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"This is ShinyWings 123, I'm not a pilot, the pilot and copilot are unconscious. Help."

Probably a day air traffic controllers dream of with dread, when a member of cabin crew, or even worse, a passenger, calls for help with an incapacitated pilot(s) and a plane full of souls still unaware of the situation.

I'd imagine given the incredible amount of training and experience put into air traffic controllers, this is a situation they prepare for, and have a standard operating procedure prewritten and pre-taught specifically for. What is that procedure?

To keep the question from being overly broad, I'll restrict this to (1) ICAO standard procedures, if one exists for this situation and (2) procedures within the United States and European Union.

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    $\begingroup$ It's also an incredibly rare situation, when compared to other emergencies. I wouldn't be surprised if there are no standard procedures at all. I'm not aware of any, but I'm not an air traffic controller. But I'd guess they spend their abnormal situation training on more common scenarios like fuel emergencies, weather, NORDO, etc. $\endgroup$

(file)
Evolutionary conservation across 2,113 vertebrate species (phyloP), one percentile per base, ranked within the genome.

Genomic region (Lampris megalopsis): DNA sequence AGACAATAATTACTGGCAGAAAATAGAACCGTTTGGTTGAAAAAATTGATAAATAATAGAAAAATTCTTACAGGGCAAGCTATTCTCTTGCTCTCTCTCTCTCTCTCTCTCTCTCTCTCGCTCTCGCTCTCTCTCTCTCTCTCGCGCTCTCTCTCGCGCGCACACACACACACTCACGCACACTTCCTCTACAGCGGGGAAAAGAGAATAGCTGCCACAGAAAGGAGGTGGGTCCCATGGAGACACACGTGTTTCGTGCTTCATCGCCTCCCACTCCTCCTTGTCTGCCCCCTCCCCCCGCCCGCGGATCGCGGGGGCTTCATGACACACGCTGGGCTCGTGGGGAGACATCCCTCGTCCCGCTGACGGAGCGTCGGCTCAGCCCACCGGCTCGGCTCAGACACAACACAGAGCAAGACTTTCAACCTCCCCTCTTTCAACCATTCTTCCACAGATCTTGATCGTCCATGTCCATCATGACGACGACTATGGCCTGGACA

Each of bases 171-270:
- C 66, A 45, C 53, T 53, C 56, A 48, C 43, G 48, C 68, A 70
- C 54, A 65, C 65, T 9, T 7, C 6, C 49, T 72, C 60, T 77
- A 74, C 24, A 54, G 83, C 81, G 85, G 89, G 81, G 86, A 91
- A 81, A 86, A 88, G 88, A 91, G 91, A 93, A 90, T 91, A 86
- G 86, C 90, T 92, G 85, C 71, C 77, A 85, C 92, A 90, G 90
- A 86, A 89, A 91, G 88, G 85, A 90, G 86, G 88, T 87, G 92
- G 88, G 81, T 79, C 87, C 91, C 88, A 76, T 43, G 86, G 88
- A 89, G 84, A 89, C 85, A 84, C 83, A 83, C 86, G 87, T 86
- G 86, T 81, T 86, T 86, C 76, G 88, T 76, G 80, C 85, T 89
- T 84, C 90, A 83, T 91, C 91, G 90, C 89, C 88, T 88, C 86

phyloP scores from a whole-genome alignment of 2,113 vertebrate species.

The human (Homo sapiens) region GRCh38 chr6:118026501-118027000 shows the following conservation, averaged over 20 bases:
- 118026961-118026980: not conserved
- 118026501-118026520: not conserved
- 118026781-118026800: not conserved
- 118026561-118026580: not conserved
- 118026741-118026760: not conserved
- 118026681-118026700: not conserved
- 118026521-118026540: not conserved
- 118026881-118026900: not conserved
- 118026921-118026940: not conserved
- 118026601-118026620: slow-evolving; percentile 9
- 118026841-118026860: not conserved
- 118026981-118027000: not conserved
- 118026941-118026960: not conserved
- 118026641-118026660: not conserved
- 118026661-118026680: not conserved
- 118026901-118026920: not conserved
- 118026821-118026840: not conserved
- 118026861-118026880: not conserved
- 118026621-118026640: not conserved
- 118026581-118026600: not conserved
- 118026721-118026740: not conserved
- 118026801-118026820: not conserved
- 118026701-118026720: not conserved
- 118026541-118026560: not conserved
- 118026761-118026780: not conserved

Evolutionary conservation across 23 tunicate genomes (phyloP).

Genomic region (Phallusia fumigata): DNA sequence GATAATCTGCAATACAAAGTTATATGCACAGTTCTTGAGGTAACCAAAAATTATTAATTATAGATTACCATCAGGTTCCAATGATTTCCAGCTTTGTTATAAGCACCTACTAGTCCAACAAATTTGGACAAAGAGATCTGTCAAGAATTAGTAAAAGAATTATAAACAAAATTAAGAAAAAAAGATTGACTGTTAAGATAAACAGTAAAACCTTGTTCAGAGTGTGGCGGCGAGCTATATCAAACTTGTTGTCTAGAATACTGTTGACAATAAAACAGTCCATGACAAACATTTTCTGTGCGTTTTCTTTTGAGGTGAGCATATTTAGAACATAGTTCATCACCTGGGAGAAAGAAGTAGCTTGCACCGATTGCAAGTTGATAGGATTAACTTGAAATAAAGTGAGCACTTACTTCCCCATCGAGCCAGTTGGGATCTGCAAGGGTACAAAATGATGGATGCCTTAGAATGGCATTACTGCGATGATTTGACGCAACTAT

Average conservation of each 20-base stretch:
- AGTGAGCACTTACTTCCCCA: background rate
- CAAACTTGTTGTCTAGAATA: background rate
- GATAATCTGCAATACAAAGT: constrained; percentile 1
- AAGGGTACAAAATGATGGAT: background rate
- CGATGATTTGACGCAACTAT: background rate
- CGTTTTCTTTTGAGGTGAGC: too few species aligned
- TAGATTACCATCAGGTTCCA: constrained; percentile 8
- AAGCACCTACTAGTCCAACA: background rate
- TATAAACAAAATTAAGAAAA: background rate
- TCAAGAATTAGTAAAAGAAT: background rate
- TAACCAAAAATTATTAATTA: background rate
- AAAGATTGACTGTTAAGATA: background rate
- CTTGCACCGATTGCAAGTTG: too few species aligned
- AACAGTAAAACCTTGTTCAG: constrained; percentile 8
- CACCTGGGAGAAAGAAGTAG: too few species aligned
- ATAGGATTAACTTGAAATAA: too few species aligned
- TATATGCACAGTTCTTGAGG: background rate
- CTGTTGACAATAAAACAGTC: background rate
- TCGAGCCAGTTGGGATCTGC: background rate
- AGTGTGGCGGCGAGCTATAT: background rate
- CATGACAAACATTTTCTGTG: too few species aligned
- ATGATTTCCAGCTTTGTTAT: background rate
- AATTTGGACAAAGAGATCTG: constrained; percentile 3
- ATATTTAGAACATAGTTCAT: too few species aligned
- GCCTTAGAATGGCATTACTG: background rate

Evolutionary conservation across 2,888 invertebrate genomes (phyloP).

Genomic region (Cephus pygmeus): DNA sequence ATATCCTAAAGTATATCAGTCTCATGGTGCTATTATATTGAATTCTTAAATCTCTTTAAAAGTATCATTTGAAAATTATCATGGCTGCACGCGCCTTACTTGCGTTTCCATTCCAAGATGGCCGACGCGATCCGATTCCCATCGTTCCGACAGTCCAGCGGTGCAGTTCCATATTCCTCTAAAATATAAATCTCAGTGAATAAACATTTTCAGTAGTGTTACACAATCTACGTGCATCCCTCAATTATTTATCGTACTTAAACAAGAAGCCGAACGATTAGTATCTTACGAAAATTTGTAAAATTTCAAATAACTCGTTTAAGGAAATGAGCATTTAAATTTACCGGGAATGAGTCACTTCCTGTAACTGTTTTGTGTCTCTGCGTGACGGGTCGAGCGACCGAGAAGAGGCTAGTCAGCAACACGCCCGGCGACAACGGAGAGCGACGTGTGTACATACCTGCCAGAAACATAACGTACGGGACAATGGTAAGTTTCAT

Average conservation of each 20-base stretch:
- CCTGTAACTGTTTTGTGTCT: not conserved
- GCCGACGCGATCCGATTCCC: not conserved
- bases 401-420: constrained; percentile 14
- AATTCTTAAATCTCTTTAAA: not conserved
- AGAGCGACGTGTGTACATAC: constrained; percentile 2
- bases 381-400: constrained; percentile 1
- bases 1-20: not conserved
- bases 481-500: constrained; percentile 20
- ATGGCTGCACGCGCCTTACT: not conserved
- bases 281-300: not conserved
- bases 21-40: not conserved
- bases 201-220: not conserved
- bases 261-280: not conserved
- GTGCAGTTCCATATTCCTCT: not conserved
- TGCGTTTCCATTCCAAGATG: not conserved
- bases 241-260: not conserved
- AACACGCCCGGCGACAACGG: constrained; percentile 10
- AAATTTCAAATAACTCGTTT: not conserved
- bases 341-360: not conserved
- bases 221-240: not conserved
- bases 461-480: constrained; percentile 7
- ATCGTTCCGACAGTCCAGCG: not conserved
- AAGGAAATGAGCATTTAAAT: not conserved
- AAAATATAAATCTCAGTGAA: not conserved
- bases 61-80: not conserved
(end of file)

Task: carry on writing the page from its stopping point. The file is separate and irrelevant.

– TypeIA
    Aug 17 '20 at 14:21
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    $\begingroup$ youtube.com/watch?v=aqPvVxxIDr0 for an actual event where this happened $\endgroup$ Aug 17 '20 at 22:57
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    $\begingroup$ This is exceedingly rare. There has never been a case of a non-pilot passenger landing a commercial jet with ATC direction. Even in small GA planes this is exceptionally uncommon. It just doesn't happen except in peoples' daydreams. You might as well wonder what the procedure is when a tour group ends up being the only people left to stop a nuclear power plant meltdown after all the engineers suddenly collapse and die. $\endgroup$
    – J...
    Aug 18 '20 at 10:19